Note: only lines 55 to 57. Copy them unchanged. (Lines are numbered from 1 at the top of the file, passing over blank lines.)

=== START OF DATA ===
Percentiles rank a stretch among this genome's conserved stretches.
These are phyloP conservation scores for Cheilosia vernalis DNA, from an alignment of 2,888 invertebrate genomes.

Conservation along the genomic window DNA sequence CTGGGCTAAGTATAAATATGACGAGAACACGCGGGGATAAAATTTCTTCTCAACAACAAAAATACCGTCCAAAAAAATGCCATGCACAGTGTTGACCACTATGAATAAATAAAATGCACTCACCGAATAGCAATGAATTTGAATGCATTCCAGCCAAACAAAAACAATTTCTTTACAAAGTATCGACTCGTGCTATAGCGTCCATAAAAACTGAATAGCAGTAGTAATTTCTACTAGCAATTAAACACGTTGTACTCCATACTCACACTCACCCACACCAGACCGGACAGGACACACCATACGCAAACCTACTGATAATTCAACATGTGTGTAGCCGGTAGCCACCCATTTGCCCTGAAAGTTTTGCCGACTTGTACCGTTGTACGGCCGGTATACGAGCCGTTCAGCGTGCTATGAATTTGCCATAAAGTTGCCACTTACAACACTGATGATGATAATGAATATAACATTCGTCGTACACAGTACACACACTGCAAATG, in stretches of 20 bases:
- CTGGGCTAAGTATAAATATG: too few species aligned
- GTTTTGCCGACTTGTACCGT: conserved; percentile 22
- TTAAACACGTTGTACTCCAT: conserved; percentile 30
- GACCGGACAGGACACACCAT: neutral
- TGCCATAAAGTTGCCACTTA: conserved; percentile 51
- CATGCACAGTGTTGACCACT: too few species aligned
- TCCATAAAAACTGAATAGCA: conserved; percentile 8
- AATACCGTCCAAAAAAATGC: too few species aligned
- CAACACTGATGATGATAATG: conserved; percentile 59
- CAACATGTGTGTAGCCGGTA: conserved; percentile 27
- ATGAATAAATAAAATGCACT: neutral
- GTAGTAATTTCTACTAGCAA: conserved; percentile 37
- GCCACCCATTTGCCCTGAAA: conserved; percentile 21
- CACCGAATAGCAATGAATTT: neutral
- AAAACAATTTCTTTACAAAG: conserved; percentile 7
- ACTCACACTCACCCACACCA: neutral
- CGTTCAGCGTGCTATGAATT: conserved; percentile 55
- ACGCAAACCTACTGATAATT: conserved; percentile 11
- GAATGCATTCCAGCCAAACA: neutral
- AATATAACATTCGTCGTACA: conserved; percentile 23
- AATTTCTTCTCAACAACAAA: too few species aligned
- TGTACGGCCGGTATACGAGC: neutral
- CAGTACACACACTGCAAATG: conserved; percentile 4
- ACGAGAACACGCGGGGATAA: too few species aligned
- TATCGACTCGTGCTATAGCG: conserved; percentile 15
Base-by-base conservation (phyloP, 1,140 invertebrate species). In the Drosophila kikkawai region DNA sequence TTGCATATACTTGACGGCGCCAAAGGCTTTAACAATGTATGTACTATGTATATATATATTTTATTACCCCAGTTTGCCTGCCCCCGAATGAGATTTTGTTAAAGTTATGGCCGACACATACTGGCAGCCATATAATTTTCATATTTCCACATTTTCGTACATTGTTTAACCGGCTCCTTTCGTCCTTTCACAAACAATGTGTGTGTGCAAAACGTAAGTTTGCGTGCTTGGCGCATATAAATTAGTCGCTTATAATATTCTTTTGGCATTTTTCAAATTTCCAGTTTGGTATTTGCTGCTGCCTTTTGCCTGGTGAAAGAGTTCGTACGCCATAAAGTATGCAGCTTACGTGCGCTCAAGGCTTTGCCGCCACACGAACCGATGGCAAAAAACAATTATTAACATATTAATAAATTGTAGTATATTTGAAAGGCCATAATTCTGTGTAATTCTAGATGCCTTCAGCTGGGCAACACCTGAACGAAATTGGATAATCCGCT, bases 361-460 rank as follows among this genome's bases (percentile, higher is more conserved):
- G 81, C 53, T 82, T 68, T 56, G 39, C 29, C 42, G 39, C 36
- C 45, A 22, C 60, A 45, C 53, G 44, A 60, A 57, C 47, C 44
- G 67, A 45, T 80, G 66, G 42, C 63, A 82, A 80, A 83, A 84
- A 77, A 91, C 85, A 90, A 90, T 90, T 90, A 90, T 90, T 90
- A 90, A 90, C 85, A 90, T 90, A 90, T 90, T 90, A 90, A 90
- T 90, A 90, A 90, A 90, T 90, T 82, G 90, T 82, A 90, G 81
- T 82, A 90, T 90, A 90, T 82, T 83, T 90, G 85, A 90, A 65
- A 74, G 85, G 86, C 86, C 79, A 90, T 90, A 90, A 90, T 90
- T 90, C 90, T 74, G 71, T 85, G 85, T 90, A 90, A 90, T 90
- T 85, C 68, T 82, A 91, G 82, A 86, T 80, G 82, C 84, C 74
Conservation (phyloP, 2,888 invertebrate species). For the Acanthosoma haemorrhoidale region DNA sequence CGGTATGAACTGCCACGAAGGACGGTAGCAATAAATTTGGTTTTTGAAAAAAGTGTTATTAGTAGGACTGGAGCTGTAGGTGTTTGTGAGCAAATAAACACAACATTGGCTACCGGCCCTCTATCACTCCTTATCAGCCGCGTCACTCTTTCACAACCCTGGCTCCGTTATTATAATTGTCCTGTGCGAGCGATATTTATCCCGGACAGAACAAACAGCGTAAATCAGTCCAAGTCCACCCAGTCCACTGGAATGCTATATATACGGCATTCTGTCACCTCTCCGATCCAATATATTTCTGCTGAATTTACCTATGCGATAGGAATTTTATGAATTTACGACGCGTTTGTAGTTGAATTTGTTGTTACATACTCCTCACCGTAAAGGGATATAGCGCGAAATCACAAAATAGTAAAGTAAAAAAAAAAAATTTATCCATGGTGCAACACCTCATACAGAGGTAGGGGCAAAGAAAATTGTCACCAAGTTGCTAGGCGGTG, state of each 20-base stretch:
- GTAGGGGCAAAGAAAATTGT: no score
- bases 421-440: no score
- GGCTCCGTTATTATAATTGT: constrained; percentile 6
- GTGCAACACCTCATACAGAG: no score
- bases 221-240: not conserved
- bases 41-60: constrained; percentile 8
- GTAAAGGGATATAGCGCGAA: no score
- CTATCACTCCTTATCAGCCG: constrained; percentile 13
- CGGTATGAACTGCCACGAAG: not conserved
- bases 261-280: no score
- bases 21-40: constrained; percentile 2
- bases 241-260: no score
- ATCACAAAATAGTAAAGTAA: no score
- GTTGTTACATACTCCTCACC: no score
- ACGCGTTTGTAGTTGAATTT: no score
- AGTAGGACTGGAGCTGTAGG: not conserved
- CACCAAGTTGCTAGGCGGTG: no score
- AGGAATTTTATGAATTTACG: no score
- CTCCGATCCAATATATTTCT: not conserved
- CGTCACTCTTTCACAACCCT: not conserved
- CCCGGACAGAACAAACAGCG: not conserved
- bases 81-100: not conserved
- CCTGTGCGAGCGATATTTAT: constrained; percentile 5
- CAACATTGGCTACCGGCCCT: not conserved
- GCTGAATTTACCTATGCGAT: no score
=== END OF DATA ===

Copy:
- ACGCGTTTGTAGTTGAATTT: no score
- AGTAGGACTGGAGCTGTAGG: not conserved
- CACCAAGTTGCTAGGCGGTG: no score